Some rare forms of retinitis pigmentosa, which are associated with multi-organ involvement, due to specific nutritional deficiencies and can respond to the modification of diet or vitamin supplementation. The administration of high doses of vitamin A supplements can improve the response of photoreceptors (cones) in the electroretinogram, but there is no evidence that you delay loss of vision. Indeed, administration of high doses of vitamin A in patients with retinitis pigmentosa, is not recommended unless you submit abetalipoproteinemia (the abetalipoproteinemia is a rare disease that affects the gastrointestinal tract and is characterized by the inability of the body to properly absorb fats from the food through the intestine). Also we recommend supplementation of vitamin E, except for patients with retinitis pigmentosa associated with this vitamin deficiency.
The effectiveness in the long term of certain substances such as Docosahexaenoic acid (an omega-3 fatty acid) for the treatment of retinitis pigmentosa is not clearly demonstrated. He is recommended to patients with retinitis pigmentosa consume a diet high in these fatty acids, however, there is no evidence claiming that patients have to consume Docosahexaenoic acid supplementation.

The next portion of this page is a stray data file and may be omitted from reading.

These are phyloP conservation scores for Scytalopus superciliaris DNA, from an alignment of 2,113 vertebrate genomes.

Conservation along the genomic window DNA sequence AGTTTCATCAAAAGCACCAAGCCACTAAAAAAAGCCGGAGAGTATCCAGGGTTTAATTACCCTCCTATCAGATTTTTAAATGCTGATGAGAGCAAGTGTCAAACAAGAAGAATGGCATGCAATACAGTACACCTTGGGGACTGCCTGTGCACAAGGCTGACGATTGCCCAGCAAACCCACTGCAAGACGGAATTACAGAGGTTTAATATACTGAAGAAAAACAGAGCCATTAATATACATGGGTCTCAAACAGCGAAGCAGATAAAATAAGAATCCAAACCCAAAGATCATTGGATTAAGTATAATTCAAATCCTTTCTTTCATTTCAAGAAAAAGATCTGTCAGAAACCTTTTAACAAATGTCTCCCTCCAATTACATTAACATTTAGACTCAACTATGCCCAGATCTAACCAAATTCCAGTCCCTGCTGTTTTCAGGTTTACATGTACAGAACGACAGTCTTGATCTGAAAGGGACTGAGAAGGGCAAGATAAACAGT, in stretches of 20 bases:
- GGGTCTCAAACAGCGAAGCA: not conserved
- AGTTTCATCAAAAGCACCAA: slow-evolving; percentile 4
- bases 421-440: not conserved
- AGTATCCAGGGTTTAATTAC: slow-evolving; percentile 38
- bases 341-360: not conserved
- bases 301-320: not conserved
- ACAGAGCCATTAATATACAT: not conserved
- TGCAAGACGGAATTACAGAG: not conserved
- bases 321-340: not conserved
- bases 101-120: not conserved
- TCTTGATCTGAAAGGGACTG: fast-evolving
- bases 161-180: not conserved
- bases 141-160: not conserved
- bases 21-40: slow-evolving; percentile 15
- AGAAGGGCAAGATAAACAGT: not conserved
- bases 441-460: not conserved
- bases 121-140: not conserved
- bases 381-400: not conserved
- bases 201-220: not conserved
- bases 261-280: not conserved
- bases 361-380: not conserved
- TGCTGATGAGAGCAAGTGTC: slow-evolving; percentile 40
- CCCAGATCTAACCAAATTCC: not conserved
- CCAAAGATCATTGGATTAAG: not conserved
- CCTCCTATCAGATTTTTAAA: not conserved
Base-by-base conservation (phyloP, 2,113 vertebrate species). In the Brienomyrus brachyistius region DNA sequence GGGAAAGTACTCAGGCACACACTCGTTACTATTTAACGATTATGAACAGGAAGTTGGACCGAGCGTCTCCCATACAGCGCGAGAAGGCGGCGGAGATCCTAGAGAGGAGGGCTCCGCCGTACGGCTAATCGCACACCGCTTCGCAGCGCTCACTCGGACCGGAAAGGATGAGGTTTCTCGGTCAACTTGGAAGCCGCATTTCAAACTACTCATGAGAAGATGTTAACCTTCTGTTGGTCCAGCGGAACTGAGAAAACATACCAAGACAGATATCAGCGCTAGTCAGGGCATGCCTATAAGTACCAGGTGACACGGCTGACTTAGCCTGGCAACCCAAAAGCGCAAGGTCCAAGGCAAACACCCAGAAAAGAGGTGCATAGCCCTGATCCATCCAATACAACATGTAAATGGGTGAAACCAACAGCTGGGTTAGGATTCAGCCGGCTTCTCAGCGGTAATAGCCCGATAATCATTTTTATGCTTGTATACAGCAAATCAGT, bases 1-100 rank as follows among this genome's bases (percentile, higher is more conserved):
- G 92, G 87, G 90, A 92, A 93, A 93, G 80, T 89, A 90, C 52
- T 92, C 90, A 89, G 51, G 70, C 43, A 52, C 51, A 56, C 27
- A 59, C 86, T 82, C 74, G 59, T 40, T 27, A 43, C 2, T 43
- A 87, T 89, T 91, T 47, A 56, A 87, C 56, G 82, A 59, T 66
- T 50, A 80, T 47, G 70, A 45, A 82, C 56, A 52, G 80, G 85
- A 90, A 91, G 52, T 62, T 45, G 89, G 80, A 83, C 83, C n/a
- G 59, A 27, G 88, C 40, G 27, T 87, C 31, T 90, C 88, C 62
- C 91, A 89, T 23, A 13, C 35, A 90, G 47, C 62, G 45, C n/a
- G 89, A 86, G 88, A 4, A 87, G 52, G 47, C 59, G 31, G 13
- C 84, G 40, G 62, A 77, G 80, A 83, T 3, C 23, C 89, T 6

Finally, indicate that they are being currently investigated other possible treatments for retinitis pigmentosa, as gene therapy, which aims to correct the mutations of the defective cells and replace the gene or genes altered by others healthy, transplantation of cells of the retina or prosthesis of Queen electronic (many working groups are researching the development of electronic devices that interact with the visual system healthy parts).